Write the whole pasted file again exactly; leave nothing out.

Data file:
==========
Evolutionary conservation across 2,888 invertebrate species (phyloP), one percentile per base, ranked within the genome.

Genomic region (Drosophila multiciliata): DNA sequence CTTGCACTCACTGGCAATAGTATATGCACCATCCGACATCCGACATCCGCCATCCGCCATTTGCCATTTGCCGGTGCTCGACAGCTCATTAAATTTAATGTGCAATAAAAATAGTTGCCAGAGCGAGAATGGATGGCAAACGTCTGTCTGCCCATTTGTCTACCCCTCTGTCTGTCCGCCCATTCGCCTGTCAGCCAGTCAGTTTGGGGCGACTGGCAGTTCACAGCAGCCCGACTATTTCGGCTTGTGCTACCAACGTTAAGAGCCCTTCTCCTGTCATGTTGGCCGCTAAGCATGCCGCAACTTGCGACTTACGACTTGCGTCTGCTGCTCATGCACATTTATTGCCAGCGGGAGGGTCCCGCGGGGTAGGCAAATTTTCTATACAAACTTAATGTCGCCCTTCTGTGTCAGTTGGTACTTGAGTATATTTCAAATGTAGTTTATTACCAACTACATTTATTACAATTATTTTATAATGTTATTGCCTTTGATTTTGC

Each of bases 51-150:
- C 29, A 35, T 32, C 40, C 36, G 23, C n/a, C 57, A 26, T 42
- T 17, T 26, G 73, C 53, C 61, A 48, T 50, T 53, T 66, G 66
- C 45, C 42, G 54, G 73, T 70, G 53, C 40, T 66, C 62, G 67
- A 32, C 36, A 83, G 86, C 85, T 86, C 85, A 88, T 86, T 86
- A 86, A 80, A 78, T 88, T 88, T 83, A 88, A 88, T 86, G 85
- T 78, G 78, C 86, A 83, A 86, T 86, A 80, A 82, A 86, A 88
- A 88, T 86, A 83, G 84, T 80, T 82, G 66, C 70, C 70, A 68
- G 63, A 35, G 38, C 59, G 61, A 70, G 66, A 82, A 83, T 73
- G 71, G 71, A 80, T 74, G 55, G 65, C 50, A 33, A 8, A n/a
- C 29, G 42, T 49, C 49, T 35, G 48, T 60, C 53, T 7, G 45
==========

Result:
Evolutionary conservation across 2,888 invertebrate species (phyloP), one percentile per base, ranked within the genome.

Genomic region (Drosophila multiciliata): DNA sequence CTTGCACTCACTGGCAATAGTATATGCACCATCCGACATCCGACATCCGCCATCCGCCATTTGCCATTTGCCGGTGCTCGACAGCTCATTAAATTTAATGTGCAATAAAAATAGTTGCCAGAGCGAGAATGGATGGCAAACGTCTGTCTGCCCATTTGTCTACCCCTCTGTCTGTCCGCCCATTCGCCTGTCAGCCAGTCAGTTTGGGGCGACTGGCAGTTCACAGCAGCCCGACTATTTCGGCTTGTGCTACCAACGTTAAGAGCCCTTCTCCTGTCATGTTGGCCGCTAAGCATGCCGCAACTTGCGACTTACGACTTGCGTCTGCTGCTCATGCACATTTATTGCCAGCGGGAGGGTCCCGCGGGGTAGGCAAATTTTCTATACAAACTTAATGTCGCCCTTCTGTGTCAGTTGGTACTTGAGTATATTTCAAATGTAGTTTATTACCAACTACATTTATTACAATTATTTTATAATGTTATTGCCTTTGATTTTGC

Each of bases 51-150:
- C 29, A 35, T 32, C 40, C 36, G 23, C n/a, C 57, A 26, T 42
- T 17, T 26, G 73, C 53, C 61, A 48, T 50, T 53, T 66, G 66
- C 45, C 42, G 54, G 73, T 70, G 53, C 40, T 66, C 62, G 67
- A 32, C 36, A 83, G 86, C 85, T 86, C 85, A 88, T 86, T 86
- A 86, A 80, A 78, T 88, T 88, T 83, A 88, A 88, T 86, G 85
- T 78, G 78, C 86, A 83, A 86, T 86, A 80, A 82, A 86, A 88
- A 88, T 86, A 83, G 84, T 80, T 82, G 66, C 70, C 70, A 68
- G 63, A 35, G 38, C 59, G 61, A 70, G 66, A 82, A 83, T 73
- G 71, G 71, A 80, T 74, G 55, G 65, C 50, A 33, A 8, A n/a
- C 29, G 42, T 49, C 49, T 35, G 48, T 60, C 53, T 7, G 45